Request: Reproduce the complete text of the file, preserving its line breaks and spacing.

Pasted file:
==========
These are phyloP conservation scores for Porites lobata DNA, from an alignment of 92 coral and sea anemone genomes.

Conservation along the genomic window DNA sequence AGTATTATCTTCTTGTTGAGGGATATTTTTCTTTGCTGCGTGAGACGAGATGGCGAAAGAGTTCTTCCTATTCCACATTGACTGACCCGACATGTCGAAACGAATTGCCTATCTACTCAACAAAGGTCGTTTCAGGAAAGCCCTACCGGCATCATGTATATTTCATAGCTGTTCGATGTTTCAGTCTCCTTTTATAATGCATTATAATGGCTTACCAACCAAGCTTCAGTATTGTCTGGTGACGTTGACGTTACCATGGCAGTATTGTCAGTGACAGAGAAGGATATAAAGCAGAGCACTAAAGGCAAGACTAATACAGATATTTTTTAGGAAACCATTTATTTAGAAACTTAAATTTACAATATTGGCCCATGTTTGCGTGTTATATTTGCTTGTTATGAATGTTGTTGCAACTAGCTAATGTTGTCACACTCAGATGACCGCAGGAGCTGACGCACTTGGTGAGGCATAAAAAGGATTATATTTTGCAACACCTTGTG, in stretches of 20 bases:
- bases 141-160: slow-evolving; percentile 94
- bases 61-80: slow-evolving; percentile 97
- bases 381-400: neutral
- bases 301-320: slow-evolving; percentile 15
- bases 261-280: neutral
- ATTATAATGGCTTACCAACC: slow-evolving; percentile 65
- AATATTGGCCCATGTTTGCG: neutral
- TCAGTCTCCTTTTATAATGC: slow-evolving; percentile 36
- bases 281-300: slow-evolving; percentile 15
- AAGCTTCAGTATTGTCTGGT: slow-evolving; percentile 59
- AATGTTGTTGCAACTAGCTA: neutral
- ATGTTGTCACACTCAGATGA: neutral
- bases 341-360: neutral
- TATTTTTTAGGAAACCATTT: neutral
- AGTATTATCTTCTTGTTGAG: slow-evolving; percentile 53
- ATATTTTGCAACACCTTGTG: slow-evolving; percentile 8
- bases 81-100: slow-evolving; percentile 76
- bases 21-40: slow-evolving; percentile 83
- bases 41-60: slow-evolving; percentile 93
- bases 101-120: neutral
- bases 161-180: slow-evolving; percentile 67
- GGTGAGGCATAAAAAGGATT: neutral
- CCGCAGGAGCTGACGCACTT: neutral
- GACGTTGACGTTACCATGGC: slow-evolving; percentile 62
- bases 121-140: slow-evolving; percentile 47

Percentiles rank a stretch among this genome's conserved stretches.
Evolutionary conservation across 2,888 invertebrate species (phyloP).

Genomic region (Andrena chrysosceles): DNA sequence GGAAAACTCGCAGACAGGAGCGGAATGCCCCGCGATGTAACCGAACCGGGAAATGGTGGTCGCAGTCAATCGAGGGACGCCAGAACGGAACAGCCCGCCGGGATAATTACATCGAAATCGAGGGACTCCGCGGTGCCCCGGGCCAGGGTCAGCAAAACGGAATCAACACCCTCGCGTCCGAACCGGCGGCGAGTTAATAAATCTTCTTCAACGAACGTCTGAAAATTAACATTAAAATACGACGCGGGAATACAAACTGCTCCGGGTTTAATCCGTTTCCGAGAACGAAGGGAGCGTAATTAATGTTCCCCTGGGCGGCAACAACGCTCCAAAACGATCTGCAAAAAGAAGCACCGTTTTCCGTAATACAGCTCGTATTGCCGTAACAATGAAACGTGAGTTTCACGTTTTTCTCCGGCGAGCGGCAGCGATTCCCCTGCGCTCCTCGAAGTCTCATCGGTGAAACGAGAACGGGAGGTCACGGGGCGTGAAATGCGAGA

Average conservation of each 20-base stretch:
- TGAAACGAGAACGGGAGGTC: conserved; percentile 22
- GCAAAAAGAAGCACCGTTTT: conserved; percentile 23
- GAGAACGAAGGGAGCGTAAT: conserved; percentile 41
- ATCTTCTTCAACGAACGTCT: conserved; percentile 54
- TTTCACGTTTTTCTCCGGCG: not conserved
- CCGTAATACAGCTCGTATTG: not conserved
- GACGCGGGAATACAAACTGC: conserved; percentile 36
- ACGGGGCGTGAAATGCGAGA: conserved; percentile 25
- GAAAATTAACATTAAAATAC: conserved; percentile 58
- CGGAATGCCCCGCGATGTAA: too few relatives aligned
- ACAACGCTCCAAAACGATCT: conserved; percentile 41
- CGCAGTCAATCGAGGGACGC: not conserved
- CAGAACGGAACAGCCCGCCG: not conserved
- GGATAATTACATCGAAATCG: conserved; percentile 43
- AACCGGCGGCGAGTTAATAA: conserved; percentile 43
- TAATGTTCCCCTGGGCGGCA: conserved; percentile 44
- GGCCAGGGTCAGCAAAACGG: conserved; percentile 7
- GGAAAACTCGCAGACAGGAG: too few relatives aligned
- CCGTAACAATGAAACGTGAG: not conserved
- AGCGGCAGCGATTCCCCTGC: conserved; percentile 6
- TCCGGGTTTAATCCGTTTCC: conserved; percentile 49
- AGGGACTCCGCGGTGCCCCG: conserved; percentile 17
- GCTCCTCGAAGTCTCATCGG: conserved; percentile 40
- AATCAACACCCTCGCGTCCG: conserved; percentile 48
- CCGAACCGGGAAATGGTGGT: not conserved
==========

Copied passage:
These are phyloP conservation scores for Porites lobata DNA, from an alignment of 92 coral and sea anemone genomes.

Conservation along the genomic window DNA sequence AGTATTATCTTCTTGTTGAGGGATATTTTTCTTTGCTGCGTGAGACGAGATGGCGAAAGAGTTCTTCCTATTCCACATTGACTGACCCGACATGTCGAAACGAATTGCCTATCTACTCAACAAAGGTCGTTTCAGGAAAGCCCTACCGGCATCATGTATATTTCATAGCTGTTCGATGTTTCAGTCTCCTTTTATAATGCATTATAATGGCTTACCAACCAAGCTTCAGTATTGTCTGGTGACGTTGACGTTACCATGGCAGTATTGTCAGTGACAGAGAAGGATATAAAGCAGAGCACTAAAGGCAAGACTAATACAGATATTTTTTAGGAAACCATTTATTTAGAAACTTAAATTTACAATATTGGCCCATGTTTGCGTGTTATATTTGCTTGTTATGAATGTTGTTGCAACTAGCTAATGTTGTCACACTCAGATGACCGCAGGAGCTGACGCACTTGGTGAGGCATAAAAAGGATTATATTTTGCAACACCTTGTG, in stretches of 20 bases:
- bases 141-160: slow-evolving; percentile 94
- bases 61-80: slow-evolving; percentile 97
- bases 381-400: neutral
- bases 301-320: slow-evolving; percentile 15
- bases 261-280: neutral
- ATTATAATGGCTTACCAACC: slow-evolving; percentile 65
- AATATTGGCCCATGTTTGCG: neutral
- TCAGTCTCCTTTTATAATGC: slow-evolving; percentile 36
- bases 281-300: slow-evolving; percentile 15
- AAGCTTCAGTATTGTCTGGT: slow-evolving; percentile 59
- AATGTTGTTGCAACTAGCTA: neutral
- ATGTTGTCACACTCAGATGA: neutral
- bases 341-360: neutral
- TATTTTTTAGGAAACCATTT: neutral
- AGTATTATCTTCTTGTTGAG: slow-evolving; percentile 53
- ATATTTTGCAACACCTTGTG: slow-evolving; percentile 8
- bases 81-100: slow-evolving; percentile 76
- bases 21-40: slow-evolving; percentile 83
- bases 41-60: slow-evolving; percentile 93
- bases 101-120: neutral
- bases 161-180: slow-evolving; percentile 67
- GGTGAGGCATAAAAAGGATT: neutral
- CCGCAGGAGCTGACGCACTT: neutral
- GACGTTGACGTTACCATGGC: slow-evolving; percentile 62
- bases 121-140: slow-evolving; percentile 47

Percentiles rank a stretch among this genome's conserved stretches.
Evolutionary conservation across 2,888 invertebrate species (phyloP).

Genomic region (Andrena chrysosceles): DNA sequence GGAAAACTCGCAGACAGGAGCGGAATGCCCCGCGATGTAACCGAACCGGGAAATGGTGGTCGCAGTCAATCGAGGGACGCCAGAACGGAACAGCCCGCCGGGATAATTACATCGAAATCGAGGGACTCCGCGGTGCCCCGGGCCAGGGTCAGCAAAACGGAATCAACACCCTCGCGTCCGAACCGGCGGCGAGTTAATAAATCTTCTTCAACGAACGTCTGAAAATTAACATTAAAATACGACGCGGGAATACAAACTGCTCCGGGTTTAATCCGTTTCCGAGAACGAAGGGAGCGTAATTAATGTTCCCCTGGGCGGCAACAACGCTCCAAAACGATCTGCAAAAAGAAGCACCGTTTTCCGTAATACAGCTCGTATTGCCGTAACAATGAAACGTGAGTTTCACGTTTTTCTCCGGCGAGCGGCAGCGATTCCCCTGCGCTCCTCGAAGTCTCATCGGTGAAACGAGAACGGGAGGTCACGGGGCGTGAAATGCGAGA

Average conservation of each 20-base stretch:
- TGAAACGAGAACGGGAGGTC: conserved; percentile 22
- GCAAAAAGAAGCACCGTTTT: conserved; percentile 23
- GAGAACGAAGGGAGCGTAAT: conserved; percentile 41
- ATCTTCTTCAACGAACGTCT: conserved; percentile 54
- TTTCACGTTTTTCTCCGGCG: not conserved
- CCGTAATACAGCTCGTATTG: not conserved
- GACGCGGGAATACAAACTGC: conserved; percentile 36
- ACGGGGCGTGAAATGCGAGA: conserved; percentile 25
- GAAAATTAACATTAAAATAC: conserved; percentile 58
- CGGAATGCCCCGCGATGTAA: too few relatives aligned
- ACAACGCTCCAAAACGATCT: conserved; percentile 41
- CGCAGTCAATCGAGGGACGC: not conserved
- CAGAACGGAACAGCCCGCCG: not conserved
- GGATAATTACATCGAAATCG: conserved; percentile 43
- AACCGGCGGCGAGTTAATAA: conserved; percentile 43
- TAATGTTCCCCTGGGCGGCA: conserved; percentile 44
- GGCCAGGGTCAGCAAAACGG: conserved; percentile 7
- GGAAAACTCGCAGACAGGAG: too few relatives aligned
- CCGTAACAATGAAACGTGAG: not conserved
- AGCGGCAGCGATTCCCCTGC: conserved; percentile 6
- TCCGGGTTTAATCCGTTTCC: conserved; percentile 49
- AGGGACTCCGCGGTGCCCCG: conserved; percentile 17
- GCTCCTCGAAGTCTCATCGG: conserved; percentile 40
- AATCAACACCCTCGCGTCCG: conserved; percentile 48
- CCGAACCGGGAAATGGTGGT: not conserved